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SPOTLIGHT
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Misleading on health care reform

Published on -5/10/2012, 9:45 AM

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This past week, my congressman's update on the federal health care law arrived in my mailbox. In small print under the return address was a note saying that the mailing was "prepared, published and mailed at taxpayer expense." The report and its disingenuous claims require further scrutiny.

Take, for example, his "fact" that President Obama's health care law raids $500 billion from Medicare. This sleight of hand assumes, maybe correctly, that many folks don't know the difference between Medicare Advantage and traditional Medicare.

The Kaiser Foundation put out an excellent "fact sheet" on Medicare Advantage in November. Under these plans, seniors can opt to obtain coverage through private insurance companies. Twenty-five percent of seniors nationwide do so. The percentage of those in this age group in Kansas is 10 percent, a number less in rural areas. For a number of reasons, some having to do with administrative costs and others with benefits such as subsidized gym memberships these plans have become much more costly for the federal government.

The Affordable Care Act doesn't cut any funds from traditional Medicare (also known as original Medicare), which covers over 90 percent of seniors in the First District. All of the cuts come from Medicare Advantage. The impression left by the mailer that the Affordable Care Act guts Medicare is patently false.

The congressman then goes on to cite "non-partisan Congressional Budget Office" statistics that the law will cause Medicaid costs to increase $343 billion in the next decade. He conveniently ignores that the same CBO estimates that the Affordable Care Act itself will reduce our federal deficit by approximately $940 billion over the same decade. The CBO is either a credible source of information or not. Which is it, congressman?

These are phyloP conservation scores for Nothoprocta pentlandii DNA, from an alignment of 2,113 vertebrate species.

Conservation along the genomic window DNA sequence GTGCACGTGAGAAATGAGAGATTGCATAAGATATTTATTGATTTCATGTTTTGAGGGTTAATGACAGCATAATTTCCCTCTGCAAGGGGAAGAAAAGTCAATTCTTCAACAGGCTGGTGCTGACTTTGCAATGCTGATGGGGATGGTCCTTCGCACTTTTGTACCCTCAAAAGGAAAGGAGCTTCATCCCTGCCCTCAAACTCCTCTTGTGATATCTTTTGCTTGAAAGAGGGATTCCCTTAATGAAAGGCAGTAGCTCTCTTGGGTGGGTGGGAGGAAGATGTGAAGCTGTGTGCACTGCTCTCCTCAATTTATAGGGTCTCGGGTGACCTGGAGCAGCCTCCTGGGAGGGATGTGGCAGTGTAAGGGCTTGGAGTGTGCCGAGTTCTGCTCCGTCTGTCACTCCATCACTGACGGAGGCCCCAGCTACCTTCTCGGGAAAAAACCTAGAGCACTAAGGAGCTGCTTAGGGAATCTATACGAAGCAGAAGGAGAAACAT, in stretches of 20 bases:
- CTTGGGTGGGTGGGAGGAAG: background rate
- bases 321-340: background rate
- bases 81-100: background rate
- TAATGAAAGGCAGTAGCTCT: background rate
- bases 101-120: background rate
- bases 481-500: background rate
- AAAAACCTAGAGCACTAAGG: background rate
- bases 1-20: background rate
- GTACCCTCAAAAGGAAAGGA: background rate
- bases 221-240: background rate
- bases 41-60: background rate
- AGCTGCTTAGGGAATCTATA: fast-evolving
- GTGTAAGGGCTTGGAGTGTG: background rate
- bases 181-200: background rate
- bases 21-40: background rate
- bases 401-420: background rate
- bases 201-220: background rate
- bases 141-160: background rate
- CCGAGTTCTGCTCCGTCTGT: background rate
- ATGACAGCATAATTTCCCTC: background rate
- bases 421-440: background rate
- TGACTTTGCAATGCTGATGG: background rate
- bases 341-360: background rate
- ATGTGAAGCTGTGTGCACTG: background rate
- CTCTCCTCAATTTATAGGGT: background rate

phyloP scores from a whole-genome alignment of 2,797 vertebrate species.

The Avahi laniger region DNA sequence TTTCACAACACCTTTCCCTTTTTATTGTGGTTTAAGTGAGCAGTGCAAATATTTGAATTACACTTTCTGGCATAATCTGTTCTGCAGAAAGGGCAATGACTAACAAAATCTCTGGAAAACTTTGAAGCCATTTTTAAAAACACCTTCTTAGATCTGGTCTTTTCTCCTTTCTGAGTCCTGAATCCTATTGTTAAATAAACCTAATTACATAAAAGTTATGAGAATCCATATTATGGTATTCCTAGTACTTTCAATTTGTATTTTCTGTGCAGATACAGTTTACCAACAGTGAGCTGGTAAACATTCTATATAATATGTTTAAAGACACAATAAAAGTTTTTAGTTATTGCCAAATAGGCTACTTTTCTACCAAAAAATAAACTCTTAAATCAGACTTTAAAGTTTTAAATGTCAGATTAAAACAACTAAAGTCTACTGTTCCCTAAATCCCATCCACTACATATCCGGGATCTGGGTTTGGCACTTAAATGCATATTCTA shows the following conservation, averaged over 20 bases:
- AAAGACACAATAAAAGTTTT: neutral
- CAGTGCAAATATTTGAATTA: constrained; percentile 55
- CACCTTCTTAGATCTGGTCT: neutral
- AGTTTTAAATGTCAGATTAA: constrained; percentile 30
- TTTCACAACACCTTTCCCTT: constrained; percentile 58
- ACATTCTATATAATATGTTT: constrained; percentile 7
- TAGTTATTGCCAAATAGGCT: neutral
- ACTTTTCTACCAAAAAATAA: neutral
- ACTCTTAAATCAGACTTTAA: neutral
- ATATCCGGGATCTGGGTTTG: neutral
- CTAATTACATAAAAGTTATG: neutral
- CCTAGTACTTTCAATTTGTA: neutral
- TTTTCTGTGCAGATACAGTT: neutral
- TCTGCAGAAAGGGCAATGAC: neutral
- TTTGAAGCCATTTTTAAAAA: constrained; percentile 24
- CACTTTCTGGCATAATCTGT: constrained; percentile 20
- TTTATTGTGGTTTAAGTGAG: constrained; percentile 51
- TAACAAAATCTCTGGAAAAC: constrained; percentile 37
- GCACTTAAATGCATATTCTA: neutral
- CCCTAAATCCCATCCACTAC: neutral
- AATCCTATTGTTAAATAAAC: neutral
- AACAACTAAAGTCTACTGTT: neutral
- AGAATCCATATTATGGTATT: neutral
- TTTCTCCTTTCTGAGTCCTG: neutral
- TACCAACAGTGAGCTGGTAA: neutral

He continues and criticizes the implementation of an Independent Payment Advisory Board to try to cut down the abuse of Medicare and set guidelines on what should or should not be covered. The board is patterned after the BRACC Commissions set up by former President Reagan and used successfully by successive presidents to depoliticize decisions on military base closures. The congressman claims that this provision of the law will "end Medicare as we know it."

Of course, nowhere in the mailer or any of his previous ones has the congressman explained or defended his vote last year for "Ryancare" -- Sen. Paul Ryan's proposal to eliminate Medicare and replace it with a voucher system. Given that the First District has one of the highest median ages of any congressional district in the country, many of his constituents likely would be interested in an explanation of their congressman's vote to "end Medicare as we know it." Ryan's proposal was so swiftly and roundly discredited that Senate Republicans protested vociferously when Majority Leader Harry Reid brought the bill to a vote in the Senate.

Manipulations of the facts continue. He again cites CBO statistics estimating that as many as 20 million people could lose their employer-based insurance, neglecting to mention that they would be shifted to other plans.

It would be nice to receive a mailing from one's federal legislator with the genuine intent to inform on what's happening in Washington. But the congressman's single-issue mailing here is nothing more than a campaign mailer at public expense. The cost of preparing, printing and mailing a fancy brochure on expensive card stock to every household in the district runs to nearly a hundred thousand dollars. The congressman's frequent rants about wasteful federal spending clearly don't extend to the unlimited franking privileges enjoyed by federal lawmakers.

The mailer includes a card with three questions that can be returned, making it appear he's interested in constituent feedback. One of the questions asks whether an individual approves taking $500 billion from Medicare to pay for the new health care law. If you don't understand the difference between Medicare and Medicare Advantage, and decide to return the card saying you oppose the cuts, you're ripe for another mailer soliciting a campaign contribution.

At least the congressman will have to pay for that mailing himself.

Alan Jilka is vice president of Jilka Furniture and former mayor of Salina.

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